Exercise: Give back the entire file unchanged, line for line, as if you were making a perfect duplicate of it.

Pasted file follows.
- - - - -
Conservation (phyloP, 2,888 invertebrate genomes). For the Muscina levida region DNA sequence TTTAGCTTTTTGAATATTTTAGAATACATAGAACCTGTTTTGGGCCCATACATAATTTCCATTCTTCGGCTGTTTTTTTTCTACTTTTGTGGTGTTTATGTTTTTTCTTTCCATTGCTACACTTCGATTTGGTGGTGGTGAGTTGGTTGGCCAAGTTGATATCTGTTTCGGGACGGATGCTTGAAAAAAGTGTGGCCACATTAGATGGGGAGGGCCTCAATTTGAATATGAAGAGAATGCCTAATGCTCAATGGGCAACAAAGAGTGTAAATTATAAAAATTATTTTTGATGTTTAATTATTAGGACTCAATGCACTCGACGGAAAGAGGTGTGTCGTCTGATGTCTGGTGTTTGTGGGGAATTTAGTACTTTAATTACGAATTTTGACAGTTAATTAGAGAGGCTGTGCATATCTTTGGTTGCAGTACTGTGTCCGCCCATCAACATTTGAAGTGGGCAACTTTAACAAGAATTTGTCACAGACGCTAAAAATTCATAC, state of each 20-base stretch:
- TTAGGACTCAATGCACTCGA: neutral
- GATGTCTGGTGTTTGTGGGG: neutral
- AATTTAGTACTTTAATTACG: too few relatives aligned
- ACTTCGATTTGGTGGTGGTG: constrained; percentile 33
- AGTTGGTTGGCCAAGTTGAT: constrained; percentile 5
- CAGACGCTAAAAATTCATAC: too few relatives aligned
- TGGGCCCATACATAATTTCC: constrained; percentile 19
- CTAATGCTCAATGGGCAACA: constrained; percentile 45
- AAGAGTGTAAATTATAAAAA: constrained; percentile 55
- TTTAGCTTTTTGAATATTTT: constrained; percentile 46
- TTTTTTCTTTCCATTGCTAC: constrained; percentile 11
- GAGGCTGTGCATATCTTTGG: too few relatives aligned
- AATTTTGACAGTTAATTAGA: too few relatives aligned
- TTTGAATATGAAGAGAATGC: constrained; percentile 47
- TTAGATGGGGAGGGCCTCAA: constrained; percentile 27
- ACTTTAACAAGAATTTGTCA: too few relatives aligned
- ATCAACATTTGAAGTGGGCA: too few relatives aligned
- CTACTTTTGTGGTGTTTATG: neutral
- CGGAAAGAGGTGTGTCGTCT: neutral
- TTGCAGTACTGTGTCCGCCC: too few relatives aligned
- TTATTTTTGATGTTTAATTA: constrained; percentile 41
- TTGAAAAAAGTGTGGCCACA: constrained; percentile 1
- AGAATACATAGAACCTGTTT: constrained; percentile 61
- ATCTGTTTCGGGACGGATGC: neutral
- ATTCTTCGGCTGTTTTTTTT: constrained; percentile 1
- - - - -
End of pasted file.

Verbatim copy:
Conservation (phyloP, 2,888 invertebrate genomes). For the Muscina levida region DNA sequence TTTAGCTTTTTGAATATTTTAGAATACATAGAACCTGTTTTGGGCCCATACATAATTTCCATTCTTCGGCTGTTTTTTTTCTACTTTTGTGGTGTTTATGTTTTTTCTTTCCATTGCTACACTTCGATTTGGTGGTGGTGAGTTGGTTGGCCAAGTTGATATCTGTTTCGGGACGGATGCTTGAAAAAAGTGTGGCCACATTAGATGGGGAGGGCCTCAATTTGAATATGAAGAGAATGCCTAATGCTCAATGGGCAACAAAGAGTGTAAATTATAAAAATTATTTTTGATGTTTAATTATTAGGACTCAATGCACTCGACGGAAAGAGGTGTGTCGTCTGATGTCTGGTGTTTGTGGGGAATTTAGTACTTTAATTACGAATTTTGACAGTTAATTAGAGAGGCTGTGCATATCTTTGGTTGCAGTACTGTGTCCGCCCATCAACATTTGAAGTGGGCAACTTTAACAAGAATTTGTCACAGACGCTAAAAATTCATAC, state of each 20-base stretch:
- TTAGGACTCAATGCACTCGA: neutral
- GATGTCTGGTGTTTGTGGGG: neutral
- AATTTAGTACTTTAATTACG: too few relatives aligned
- ACTTCGATTTGGTGGTGGTG: constrained; percentile 33
- AGTTGGTTGGCCAAGTTGAT: constrained; percentile 5
- CAGACGCTAAAAATTCATAC: too few relatives aligned
- TGGGCCCATACATAATTTCC: constrained; percentile 19
- CTAATGCTCAATGGGCAACA: constrained; percentile 45
- AAGAGTGTAAATTATAAAAA: constrained; percentile 55
- TTTAGCTTTTTGAATATTTT: constrained; percentile 46
- TTTTTTCTTTCCATTGCTAC: constrained; percentile 11
- GAGGCTGTGCATATCTTTGG: too few relatives aligned
- AATTTTGACAGTTAATTAGA: too few relatives aligned
- TTTGAATATGAAGAGAATGC: constrained; percentile 47
- TTAGATGGGGAGGGCCTCAA: constrained; percentile 27
- ACTTTAACAAGAATTTGTCA: too few relatives aligned
- ATCAACATTTGAAGTGGGCA: too few relatives aligned
- CTACTTTTGTGGTGTTTATG: neutral
- CGGAAAGAGGTGTGTCGTCT: neutral
- TTGCAGTACTGTGTCCGCCC: too few relatives aligned
- TTATTTTTGATGTTTAATTA: constrained; percentile 41
- TTGAAAAAAGTGTGGCCACA: constrained; percentile 1
- AGAATACATAGAACCTGTTT: constrained; percentile 61
- ATCTGTTTCGGGACGGATGC: neutral
- ATTCTTCGGCTGTTTTTTTT: constrained; percentile 1